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This volume examines lessons learned in over two decades of ICC practice. It discusses macro issues, such as universality, selectivity, new technologies, complementarity, victims and challenges in the life cycle of cases, as well as ways to re-think the ICC regime in light of the Independent Expert Review, aggression against Ukraine, and novel global challenges.
We are standing on the threshold of the robotic era, the fourth industrial revolution. The undeniable impact and consequences of robotics are already raising economic concerns, such as the loss of income tax revenue as robots gradually replace human workers, as well as legal doubts regarding the possible taxation of robots or their owners. Financial law must adapt to this new reality by answering several crucial questions. Should robots pay taxes? Can they? Do they have the ability to pay? Can they be considered entrepreneurs for VAT purposes? These are just some of the many issues that Dr. Álvaro Falcón Pulido lucidly and insightfully addresses in this fascinating new monographic work, which includes an exhaustive bibliography on the subject.
An Introduction to the African Union Environmental Treaties sheds light on the African Union legal regime related to environmental issues and provides expert analysis of how the African Union has transitioned from the former management of natural resources approach to strategies of preservation and protection. This book explores different areas of the environment, from livestock to plants, fertilizers, minerals and marine environment. Ambassador Namira Negm convincingly demonstrates the extent to which environmental issues are of critical importance to the African Union. Together with insightful commentary, the book provides full treaty texts and is an indispensable resource for all those interested in the African Union and environmental legal regimes.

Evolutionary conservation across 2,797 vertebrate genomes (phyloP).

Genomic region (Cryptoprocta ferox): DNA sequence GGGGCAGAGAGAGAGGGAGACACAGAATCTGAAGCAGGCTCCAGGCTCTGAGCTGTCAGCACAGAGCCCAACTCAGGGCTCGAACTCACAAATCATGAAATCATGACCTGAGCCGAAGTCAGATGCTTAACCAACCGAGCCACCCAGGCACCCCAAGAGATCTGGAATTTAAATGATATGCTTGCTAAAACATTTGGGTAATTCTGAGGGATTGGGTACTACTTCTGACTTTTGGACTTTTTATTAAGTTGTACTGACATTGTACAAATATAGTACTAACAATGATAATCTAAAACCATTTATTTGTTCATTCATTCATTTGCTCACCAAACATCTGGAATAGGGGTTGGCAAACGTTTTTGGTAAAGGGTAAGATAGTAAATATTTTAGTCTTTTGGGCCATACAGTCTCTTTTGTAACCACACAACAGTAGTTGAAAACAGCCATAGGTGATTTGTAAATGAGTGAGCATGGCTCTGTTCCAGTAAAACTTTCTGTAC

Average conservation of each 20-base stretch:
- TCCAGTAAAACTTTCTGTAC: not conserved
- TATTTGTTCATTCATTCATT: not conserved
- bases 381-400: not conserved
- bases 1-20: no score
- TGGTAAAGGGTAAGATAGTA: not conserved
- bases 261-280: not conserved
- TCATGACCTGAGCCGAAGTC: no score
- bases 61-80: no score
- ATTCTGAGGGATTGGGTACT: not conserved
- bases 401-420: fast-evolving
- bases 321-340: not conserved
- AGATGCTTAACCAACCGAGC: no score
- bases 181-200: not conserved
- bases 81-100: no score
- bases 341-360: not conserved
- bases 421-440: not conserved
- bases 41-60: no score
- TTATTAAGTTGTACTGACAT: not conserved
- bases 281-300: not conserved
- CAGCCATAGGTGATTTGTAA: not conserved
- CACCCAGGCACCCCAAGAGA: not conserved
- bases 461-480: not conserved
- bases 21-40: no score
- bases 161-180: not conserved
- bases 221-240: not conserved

This book explores the rise of a Scottish common law from the twelfth century on despite the absence until around 1500 of a secular legal profession. Key stimuli were the activity of church courts and canon lawyers in Scotland, coupled with the example provided by neighbouring England’s common law. The laity’s legal consciousness arose from exposure to law by way of constant participation in legal processes in court and daily transactions. This experience enabled some to become judges, pleaders in court and transactional lawyers and lay the foundations for an emergent professional group by the end of the medieval period.
The adoption of the Universal Declaration of Human Rights (UDHR) on 10 December 1948 by the United Nations General Assembly marked a groundbreaking moment in the field of international law. Not only would it start to move away from its original conception as an exclusively State-centered domain: it would also mark the progressive transformation of international into a law for humankind. This instrument started a codification and institution-building process that would slowly evolve into a complex framework of treaties, bodies and procedures revolving around the protection of the human being against the actions – or omissions – of the State. This commentary provides a specific analysis and reflection of how each one of the rights enshrined therein have evolved over time.